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Spawning the Parachromis managuensis

By John G. Reclos

It was just another Saturday morning so we decided to visit a petshop to buy some pieces of bogwood and some food for our fish. After we entered the shop I looked  around as I always do, while my father was getting the stuff we needed, and I saw a fish in the main show tank that had a different color pattern than its tankmates. In fact, it was the absence of any color that struck me. When I took a closer look at it I realized it was a Parachromis managuensis. Seconds later I was moving all around the tank following it, trying to understand if it was a male or a female. After some time I came to the conclusion that it was 99.9% a female, judging by the big black dots almost forming a solid horizontal line across the body of the fish. I already had a male for well over a year so I knew what the male melanin pattern looks like while during this time I had collected a lot of information (from books and Dr. Ronald Coleman to whom special thanks are due) about the pattern of the female. Before you decide if it is really a female watch it closely and look if the line gets fader according to the mood of the fish! The line MUST be black at all times, if not it is most probably a male. Although I know that venting is the only way to be absolutely sure you have a pair this is just a quick way to distinguish the two sexes which may be practical when venting is not possible.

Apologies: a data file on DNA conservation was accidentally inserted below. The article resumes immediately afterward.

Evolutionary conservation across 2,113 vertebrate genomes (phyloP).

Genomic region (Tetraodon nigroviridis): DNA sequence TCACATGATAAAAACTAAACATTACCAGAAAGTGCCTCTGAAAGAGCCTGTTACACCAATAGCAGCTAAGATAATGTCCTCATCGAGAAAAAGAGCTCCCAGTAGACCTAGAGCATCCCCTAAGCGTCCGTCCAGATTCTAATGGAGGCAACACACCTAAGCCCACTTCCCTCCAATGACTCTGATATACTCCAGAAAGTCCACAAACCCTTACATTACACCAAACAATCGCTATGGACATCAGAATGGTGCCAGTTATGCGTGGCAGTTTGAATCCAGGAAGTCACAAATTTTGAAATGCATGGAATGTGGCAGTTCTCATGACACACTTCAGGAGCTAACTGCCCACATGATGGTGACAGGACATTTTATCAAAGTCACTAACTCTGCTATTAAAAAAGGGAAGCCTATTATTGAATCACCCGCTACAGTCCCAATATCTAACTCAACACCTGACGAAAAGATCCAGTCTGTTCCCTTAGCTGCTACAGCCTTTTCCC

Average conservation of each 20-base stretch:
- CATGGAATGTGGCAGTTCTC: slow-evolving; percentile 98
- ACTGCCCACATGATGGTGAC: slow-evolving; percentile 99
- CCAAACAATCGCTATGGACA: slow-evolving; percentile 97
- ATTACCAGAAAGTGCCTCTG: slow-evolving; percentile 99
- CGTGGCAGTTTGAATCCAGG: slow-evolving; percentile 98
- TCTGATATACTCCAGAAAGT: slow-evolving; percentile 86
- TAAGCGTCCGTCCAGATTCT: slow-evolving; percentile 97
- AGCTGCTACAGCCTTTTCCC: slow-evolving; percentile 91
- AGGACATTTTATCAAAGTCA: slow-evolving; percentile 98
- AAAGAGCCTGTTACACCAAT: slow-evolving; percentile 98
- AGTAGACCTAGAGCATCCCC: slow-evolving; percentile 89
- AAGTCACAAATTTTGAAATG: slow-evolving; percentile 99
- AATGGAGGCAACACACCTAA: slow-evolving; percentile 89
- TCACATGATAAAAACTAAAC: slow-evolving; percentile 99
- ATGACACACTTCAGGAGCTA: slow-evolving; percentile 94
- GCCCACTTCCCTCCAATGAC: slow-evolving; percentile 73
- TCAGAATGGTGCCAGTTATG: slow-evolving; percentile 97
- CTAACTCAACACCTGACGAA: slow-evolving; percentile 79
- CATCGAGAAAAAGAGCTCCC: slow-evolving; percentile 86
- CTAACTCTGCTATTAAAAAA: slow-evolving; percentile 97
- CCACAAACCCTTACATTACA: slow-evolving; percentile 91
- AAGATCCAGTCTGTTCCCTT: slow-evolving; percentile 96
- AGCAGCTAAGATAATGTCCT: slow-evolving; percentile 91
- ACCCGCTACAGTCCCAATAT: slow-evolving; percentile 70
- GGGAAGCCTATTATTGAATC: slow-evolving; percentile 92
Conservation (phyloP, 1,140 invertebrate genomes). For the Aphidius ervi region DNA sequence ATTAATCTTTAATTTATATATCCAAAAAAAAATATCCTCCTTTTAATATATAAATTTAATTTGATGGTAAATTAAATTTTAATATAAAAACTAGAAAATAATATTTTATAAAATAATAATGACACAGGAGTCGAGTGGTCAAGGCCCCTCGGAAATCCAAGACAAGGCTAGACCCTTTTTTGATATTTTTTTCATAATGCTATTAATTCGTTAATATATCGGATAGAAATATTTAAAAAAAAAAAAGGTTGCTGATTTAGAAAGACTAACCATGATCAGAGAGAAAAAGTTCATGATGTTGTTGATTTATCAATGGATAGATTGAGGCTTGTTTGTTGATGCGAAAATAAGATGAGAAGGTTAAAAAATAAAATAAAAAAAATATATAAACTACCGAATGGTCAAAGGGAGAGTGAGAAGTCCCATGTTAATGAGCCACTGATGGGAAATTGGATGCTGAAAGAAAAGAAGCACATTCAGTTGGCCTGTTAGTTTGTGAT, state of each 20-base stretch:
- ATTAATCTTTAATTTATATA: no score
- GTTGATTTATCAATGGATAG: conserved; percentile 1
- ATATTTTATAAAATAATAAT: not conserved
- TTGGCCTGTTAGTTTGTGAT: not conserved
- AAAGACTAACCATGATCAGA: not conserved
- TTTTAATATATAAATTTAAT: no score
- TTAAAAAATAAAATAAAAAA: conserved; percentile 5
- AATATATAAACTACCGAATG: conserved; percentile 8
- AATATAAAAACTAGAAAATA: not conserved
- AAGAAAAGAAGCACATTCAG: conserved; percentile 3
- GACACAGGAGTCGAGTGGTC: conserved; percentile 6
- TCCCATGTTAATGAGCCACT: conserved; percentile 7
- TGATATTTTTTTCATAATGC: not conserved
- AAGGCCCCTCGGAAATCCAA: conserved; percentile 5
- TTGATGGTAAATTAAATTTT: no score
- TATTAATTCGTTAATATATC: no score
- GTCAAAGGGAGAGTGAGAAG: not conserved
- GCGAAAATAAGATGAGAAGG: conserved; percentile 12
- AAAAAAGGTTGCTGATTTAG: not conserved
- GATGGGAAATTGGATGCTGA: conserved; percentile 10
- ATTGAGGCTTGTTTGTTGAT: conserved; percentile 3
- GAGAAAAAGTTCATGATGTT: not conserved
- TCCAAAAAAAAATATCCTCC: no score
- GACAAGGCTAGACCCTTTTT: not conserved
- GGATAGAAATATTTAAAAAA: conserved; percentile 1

After I “concluded” (within experimental limits of error of course) that it was a female I went to my father and asked if I could get her. At first, he had some objections such as "and what happens if it is a male?" but the pattern was markedly different so eventually he gave in – probably taking into account the time I have devoted to Tyson, my lonely male. We already knew how Tyson reacted when another male was accidentally introduced in his tank when he was still a 20 cm fish so we knew that now (sized 30+ cm) the poor fish wouldn’t stand a chance if it was of the wrong sex. Moreoever, even if it was a female still there was a chance that a pair wouldn’t form in which case the considerably smaller female would be in danger. Therefore, we informed the petshop owner that if “she” was not a she we would bring her back immediately – to which he agreed. Thirty minutes later, I was on my way home with my new acquisition, hopefully a female P. managuensis. At first I was afraid to put it in my male’s tank so I placed “her” in a 100 liter tank alone. Next, I had to decide when Tyson (my male) was in the right mood to introduce a new fish in his tank. After two days my father told me that I should put it in the tank and hope for the best, because Tyson, no matter what his mood was at any given moment, wouldn’t accept anything in his tank, and especially another male. This particular fish had shown us in the past that it may “accept” something temporarily but then decide not to – this includes everything from tankmates to decoration elements. In such a (relatively) small tank, the male will extend its territory to the borders of the tank - which is quite natural for it, but leaves no room for mistakes to us.  Following his advice I put the fish in the tank, afraid of the worst. I went out of the room and kept an eye to the tank from a distance, waiting to hear the knocks on the glass which would mean that Tyson is chasing the newcomer to kill it. Half an hour passed and then I went into the room again and saw them swimming together all over the tank. From the hobbyist’s point of view a P. managuensis is a really beautiful fish. However, this is nothing compared to a pair of them, swimming together, displaying to each other. It is not only the aesthetic part of it but something deeper. A pair looks more natural, it gives the impression that the two fishes are happier this way and they probably are. A lonely fish (male or female) creates the sad feeling of living a pointless life in the tank. One of the main instincts of all animals is reproduction and this should always be respected, if the animal’s well being is what the pet owner is looking for.